Kachina Doll (Hetsululu)
Arts of the Americas
Wood, fabric, paint, yarn, cornhusk, paper, hide, shells
late 19th century
This item is not on view
Museum Expedition 1907, Museum Collection Fund
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She-we-na (Zuni Pueblo) (Native American). Kachina Doll (Hetsululu), late 19th century. Wood, fabric, paint, yarn, cornhusk, paper, hide, shells, 17 1/2 x 3 3/4 in. (44.5 x 9.5 cm). Brooklyn Museum, Museum Expedition 1907, Museum Collection Fund, 07.467.8422. Creative Commons-BY
overall, 07.467.8422_acetate_bw.jpg. Brooklyn Museum photograph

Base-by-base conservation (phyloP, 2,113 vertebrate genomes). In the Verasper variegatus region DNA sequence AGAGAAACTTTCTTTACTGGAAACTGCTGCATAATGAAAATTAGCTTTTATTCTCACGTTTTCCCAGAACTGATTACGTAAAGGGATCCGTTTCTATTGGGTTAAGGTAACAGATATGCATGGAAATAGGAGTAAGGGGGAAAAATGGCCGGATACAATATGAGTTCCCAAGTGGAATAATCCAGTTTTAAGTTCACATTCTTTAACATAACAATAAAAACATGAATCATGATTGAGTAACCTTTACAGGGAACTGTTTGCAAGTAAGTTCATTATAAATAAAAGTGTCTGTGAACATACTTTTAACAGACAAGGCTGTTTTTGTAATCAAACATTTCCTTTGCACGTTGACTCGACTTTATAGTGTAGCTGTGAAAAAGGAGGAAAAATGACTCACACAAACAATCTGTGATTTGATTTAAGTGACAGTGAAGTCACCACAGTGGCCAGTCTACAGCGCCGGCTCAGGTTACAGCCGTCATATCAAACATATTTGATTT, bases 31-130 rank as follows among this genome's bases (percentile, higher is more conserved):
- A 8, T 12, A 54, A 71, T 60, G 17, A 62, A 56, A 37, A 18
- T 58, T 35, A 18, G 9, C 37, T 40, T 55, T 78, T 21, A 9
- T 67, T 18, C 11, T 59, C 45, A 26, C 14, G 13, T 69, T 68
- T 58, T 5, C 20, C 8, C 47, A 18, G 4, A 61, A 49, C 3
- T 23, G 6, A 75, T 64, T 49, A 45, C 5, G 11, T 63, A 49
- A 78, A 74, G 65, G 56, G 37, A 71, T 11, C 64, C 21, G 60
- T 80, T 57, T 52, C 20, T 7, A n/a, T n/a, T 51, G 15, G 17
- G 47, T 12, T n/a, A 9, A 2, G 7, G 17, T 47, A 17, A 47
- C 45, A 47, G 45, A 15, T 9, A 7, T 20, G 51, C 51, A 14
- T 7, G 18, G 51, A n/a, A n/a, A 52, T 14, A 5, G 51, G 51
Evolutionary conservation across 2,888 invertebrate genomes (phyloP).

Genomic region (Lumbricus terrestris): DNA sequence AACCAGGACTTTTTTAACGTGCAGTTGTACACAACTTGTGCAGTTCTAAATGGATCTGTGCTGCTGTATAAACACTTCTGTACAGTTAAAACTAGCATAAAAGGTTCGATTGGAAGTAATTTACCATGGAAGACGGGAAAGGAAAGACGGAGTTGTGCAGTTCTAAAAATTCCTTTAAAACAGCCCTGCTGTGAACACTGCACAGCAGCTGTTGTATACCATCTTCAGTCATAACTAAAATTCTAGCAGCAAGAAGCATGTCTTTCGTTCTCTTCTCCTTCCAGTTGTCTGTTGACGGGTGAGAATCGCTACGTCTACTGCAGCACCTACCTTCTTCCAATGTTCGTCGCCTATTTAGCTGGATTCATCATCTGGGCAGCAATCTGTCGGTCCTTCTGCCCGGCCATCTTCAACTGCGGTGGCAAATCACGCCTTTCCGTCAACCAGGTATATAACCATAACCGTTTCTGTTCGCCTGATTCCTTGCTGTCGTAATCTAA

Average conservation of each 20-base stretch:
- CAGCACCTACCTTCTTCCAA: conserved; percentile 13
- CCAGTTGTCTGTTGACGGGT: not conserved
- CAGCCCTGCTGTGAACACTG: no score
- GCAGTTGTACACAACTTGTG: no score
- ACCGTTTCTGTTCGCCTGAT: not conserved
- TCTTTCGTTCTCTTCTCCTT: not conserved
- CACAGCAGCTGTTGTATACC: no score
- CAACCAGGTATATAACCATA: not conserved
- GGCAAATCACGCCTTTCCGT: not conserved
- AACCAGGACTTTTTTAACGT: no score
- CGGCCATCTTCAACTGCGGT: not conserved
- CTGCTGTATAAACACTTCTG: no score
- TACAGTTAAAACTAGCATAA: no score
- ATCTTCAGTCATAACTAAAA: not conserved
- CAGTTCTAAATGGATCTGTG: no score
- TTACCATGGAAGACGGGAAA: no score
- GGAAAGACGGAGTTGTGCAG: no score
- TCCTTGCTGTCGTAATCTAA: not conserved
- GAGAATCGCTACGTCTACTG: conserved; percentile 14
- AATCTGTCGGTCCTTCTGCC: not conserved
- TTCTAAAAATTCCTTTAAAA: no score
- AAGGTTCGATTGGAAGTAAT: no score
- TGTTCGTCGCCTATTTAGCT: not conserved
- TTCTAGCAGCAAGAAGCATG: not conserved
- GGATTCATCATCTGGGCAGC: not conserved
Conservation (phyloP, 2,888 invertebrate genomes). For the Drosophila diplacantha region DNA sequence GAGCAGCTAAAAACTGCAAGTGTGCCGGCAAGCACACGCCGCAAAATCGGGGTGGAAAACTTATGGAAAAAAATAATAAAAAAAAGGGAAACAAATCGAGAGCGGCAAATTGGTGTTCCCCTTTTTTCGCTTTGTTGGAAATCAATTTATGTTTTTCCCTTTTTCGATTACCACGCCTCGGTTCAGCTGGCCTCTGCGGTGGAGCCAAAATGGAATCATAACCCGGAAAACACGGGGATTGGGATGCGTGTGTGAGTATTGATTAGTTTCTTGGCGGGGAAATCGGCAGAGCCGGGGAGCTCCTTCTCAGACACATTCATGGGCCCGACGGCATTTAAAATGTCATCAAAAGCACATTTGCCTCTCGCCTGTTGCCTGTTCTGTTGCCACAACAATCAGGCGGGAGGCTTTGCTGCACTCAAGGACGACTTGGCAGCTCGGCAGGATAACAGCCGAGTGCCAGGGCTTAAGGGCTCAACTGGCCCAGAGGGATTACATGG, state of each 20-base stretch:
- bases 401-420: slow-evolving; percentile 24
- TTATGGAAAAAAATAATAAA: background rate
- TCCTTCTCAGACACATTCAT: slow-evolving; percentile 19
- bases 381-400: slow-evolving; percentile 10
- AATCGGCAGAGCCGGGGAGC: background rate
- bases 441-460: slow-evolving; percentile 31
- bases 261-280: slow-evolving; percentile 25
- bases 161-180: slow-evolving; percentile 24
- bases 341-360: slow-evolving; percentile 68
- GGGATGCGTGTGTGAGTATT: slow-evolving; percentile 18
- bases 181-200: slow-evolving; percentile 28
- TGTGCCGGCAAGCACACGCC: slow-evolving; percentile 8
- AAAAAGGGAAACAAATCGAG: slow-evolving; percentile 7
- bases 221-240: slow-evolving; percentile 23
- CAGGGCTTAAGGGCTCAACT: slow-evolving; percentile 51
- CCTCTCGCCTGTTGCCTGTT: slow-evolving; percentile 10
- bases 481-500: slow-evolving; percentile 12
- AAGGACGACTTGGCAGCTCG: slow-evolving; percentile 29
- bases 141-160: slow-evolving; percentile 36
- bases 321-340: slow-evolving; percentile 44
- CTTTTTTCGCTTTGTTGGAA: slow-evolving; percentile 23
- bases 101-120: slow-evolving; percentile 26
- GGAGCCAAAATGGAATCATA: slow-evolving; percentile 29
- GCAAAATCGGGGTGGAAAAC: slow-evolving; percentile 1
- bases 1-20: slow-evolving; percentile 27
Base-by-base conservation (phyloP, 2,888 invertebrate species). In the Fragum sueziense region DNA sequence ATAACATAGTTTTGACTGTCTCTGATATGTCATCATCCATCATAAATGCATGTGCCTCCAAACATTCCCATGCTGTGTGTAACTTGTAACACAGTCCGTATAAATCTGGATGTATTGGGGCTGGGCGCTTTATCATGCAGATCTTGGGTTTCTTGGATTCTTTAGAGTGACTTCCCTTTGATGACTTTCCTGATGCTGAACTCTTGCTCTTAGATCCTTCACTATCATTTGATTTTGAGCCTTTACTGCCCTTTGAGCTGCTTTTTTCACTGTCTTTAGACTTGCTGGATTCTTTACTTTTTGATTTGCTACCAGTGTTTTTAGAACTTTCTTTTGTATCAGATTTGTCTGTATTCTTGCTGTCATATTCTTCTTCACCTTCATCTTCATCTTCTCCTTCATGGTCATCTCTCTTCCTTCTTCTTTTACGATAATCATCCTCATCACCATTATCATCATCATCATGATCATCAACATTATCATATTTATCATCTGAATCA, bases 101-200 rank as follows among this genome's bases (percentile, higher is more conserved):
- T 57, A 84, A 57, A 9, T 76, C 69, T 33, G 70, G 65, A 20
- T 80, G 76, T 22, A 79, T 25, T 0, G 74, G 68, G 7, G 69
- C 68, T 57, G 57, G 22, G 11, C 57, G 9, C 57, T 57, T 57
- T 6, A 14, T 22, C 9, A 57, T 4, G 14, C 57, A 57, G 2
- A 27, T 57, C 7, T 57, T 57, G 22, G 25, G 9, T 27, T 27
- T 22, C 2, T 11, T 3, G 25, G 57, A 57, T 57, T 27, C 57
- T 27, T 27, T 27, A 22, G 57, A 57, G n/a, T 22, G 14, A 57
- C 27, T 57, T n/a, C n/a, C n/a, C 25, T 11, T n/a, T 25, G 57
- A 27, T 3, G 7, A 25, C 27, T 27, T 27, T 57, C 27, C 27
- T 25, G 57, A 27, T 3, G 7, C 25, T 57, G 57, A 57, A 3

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This Kachina possibly represents Hetsululu. This Kachina was so poor he did not have any jewelry, clothes, or moccasins so Hemokatsiki-the grandmother of all Kachinas - rolled some clay into a nice shape and put it on top of his mask. He was then painted in stripes of all the colors used by the Kachinas so he would represent the world. Sometimes he appears barefooted but this doll has been dressed in an additional manner with the high boots. Hetsululu was sent to the village to play a game with the villagers with clay balls. He is considered friendly and now may appear with the mixed dances carrying a bucket of clay balls. Everyone believes that his clay increases rapidly so when he throws clay balls from his bucket they catch them and put them with their corn or bread so that they may also increase.
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